07 July 2010

whole church

Mel Lawrenz, Whole Church: Leading from Fragmentation to Engagement (San Francisco: Josey-Bass, 2009).

I am not accustomed to reading books on church leadership and church growth, as so many of them simply reduce the conversation to models intended to be replicated, overused analogy, and bumper-sticker-depth practical theology. As of now, I can say that I have made it through my third (#3!) complete reading of a church leadership book. And that statement alone is a stretch because the first one was more of a book about Jesus than it was about leadership, and the second was Swindoll's study of Nehemiah. So, in a sense, this is my first (#1) straight-up-church-leadership book. Woot. Woot.

Why this book? Why now? Simple. I attended a conference this past week and it was given to me for free. Even moreso, I flipped through a few pages and saw that the theme of moving from fragmentation to engagement, and realized how relevant this book was to me and the church at which I work. Truly, this leadership book must be an encounter of divine proportions. And, truth be told, I enjoyed the read - perhaps because of the conference at Elmbrook Church which introduced me to the congregation which Mel Lawrenz has been a part of for these past many years.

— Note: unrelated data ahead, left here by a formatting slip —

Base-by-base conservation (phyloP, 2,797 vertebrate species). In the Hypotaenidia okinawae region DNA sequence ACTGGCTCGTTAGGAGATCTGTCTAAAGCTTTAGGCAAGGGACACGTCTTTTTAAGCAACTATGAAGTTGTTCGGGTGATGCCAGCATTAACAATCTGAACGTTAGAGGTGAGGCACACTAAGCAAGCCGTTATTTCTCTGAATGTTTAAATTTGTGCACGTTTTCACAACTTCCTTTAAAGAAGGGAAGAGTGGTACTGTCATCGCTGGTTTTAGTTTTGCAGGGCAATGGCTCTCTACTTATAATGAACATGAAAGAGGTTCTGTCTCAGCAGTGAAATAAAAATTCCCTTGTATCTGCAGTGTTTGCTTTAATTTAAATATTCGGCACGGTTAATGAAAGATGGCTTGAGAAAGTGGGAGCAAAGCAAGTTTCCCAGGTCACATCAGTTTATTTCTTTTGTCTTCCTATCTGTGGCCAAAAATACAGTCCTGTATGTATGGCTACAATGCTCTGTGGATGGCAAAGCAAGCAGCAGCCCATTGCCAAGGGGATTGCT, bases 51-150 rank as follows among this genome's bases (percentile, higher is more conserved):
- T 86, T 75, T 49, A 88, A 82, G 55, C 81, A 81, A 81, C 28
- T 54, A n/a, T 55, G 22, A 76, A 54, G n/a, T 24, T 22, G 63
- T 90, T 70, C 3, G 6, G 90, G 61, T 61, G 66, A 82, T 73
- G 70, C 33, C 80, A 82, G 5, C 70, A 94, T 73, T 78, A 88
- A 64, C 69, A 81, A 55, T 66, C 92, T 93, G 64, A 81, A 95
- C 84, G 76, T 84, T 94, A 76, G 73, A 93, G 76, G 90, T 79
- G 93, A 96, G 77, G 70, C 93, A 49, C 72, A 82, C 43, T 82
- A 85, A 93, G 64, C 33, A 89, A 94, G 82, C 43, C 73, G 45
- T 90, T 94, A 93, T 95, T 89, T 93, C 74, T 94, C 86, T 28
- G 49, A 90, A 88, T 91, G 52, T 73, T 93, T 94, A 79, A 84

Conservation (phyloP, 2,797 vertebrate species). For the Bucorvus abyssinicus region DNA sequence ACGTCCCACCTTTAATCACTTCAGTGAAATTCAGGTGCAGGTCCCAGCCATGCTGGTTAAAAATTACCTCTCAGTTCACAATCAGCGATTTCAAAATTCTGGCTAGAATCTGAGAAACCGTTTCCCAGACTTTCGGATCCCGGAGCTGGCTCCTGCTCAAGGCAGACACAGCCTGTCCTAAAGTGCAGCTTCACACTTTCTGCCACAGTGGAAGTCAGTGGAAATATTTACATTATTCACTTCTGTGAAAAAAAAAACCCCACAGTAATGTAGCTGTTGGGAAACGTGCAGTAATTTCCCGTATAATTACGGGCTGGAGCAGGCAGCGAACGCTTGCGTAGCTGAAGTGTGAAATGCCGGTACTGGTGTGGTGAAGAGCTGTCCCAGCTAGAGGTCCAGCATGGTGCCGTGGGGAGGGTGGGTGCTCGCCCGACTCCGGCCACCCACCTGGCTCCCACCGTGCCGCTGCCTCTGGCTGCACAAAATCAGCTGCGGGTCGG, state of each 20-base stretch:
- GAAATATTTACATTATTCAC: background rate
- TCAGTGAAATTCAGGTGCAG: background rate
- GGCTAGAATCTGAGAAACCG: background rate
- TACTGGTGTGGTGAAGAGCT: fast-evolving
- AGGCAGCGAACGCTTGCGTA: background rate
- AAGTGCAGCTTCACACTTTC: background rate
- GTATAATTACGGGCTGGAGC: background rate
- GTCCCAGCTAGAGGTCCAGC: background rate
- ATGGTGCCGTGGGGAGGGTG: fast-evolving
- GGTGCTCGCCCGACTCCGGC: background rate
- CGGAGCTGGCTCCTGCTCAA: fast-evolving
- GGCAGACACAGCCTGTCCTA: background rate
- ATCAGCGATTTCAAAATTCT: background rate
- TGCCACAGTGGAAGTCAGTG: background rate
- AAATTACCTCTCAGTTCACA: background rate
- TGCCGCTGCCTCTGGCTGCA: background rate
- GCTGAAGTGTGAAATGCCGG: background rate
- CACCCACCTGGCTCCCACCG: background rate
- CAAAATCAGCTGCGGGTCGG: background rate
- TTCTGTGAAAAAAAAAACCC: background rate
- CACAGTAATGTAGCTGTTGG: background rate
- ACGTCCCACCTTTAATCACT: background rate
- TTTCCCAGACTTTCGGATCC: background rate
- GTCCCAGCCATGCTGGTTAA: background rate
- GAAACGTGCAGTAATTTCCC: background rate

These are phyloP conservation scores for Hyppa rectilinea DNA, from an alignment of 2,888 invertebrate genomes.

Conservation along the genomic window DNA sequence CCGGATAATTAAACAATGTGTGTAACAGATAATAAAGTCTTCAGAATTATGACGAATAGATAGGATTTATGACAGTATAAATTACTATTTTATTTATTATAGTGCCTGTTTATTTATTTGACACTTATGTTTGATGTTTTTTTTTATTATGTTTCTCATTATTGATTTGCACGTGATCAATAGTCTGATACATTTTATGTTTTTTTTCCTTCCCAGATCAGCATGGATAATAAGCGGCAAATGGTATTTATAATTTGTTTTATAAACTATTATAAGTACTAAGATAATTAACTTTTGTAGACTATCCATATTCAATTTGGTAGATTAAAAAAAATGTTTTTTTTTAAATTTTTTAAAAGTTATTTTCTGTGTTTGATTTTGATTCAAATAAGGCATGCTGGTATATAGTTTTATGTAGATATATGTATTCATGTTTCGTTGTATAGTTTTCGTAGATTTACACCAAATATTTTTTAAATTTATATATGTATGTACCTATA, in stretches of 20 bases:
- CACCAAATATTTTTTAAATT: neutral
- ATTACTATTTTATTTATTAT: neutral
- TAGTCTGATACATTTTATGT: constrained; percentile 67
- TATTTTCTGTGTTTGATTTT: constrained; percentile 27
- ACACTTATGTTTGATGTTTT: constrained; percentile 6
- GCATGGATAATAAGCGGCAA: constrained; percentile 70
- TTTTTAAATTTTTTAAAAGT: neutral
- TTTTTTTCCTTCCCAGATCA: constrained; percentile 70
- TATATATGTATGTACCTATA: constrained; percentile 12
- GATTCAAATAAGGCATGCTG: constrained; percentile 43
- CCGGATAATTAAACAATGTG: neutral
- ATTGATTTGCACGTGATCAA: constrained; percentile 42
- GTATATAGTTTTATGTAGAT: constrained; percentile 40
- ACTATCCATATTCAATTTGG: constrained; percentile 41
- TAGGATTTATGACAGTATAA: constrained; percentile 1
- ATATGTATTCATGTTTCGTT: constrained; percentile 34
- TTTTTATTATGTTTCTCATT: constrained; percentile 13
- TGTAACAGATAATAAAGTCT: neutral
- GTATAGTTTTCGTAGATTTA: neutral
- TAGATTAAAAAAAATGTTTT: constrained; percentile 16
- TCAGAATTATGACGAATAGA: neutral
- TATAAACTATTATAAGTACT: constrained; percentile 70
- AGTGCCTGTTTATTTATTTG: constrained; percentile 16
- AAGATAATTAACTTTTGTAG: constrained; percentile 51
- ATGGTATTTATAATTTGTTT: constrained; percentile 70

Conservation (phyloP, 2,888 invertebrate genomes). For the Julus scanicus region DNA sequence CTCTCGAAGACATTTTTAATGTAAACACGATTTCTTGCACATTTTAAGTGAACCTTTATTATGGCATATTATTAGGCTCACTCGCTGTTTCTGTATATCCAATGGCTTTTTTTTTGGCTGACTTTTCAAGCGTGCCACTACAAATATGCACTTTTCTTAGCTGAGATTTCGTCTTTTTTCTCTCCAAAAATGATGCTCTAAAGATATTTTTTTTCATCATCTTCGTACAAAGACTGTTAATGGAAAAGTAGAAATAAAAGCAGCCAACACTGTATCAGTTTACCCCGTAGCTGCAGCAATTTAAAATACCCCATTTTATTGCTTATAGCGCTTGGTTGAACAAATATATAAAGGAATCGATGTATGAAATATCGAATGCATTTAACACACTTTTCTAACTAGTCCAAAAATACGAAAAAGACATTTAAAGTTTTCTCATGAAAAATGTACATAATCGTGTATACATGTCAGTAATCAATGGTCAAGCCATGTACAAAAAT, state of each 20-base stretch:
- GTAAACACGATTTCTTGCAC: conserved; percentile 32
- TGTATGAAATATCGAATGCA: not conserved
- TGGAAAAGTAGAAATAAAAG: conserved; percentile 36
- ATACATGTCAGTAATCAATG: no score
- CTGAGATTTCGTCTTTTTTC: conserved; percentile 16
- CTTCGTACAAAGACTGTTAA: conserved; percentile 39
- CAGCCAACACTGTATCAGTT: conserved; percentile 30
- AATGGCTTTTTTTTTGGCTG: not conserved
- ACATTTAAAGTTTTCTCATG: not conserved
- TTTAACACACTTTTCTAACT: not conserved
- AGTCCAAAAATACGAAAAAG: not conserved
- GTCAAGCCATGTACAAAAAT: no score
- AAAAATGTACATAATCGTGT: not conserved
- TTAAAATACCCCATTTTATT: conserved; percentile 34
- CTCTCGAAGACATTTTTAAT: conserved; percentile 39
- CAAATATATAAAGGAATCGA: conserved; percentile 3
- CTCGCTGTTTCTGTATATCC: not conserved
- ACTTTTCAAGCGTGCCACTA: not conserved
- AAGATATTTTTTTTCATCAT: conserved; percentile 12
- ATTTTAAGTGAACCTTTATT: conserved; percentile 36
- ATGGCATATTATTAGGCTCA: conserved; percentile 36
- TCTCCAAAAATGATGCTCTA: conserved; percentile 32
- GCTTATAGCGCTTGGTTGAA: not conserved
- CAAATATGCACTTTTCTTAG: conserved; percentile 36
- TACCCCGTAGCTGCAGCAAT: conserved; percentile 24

Churches of all sorts struggle with the issue of unity within the body, perhaps the most targeted area of our enemy. This book rests upon biblical truth and ministerial experience, and Mel is a good choice to have written it. His challenge is directed at church leadership, being sensitive to both the spiritual heritage of the faith and the modern relevance of the message. His opening lines, "I have never met a pastor or other church leader who said that he or she wanted to foster a partial or broken church. Churches are meant to be whole."

And yet the reality of fragmented church pervades the Christian experience in our day and age, for there is often more passionate pursuit of power and control than there is of Spirit.

This is a very practical-oriented and engaging book, which will appeal to a wide range of readers. With a wide range of examples, drawing from years of pastoral experience, the author is able to connect the need for whole churches to every conceivable situation of fragmentation our culture is facing. Yet, this does not cast a dark shadow over the message. Mel continues to be optimistic in the power of God's Spirit to bring about genuine change and lead to engagement.

Four areas of engagement form the centerpiece of the book: Engage with God, Engage with God's People, Engage with Your Community, Engage with the World. These areas of emphasis become foundational for the approach which the author advocates. At the end of each chapter are 25 suggestions for practical implication of the presented theories. Working through preparation to ongoing management, these steps help get the creative juices working for those involved in ministry leadership.

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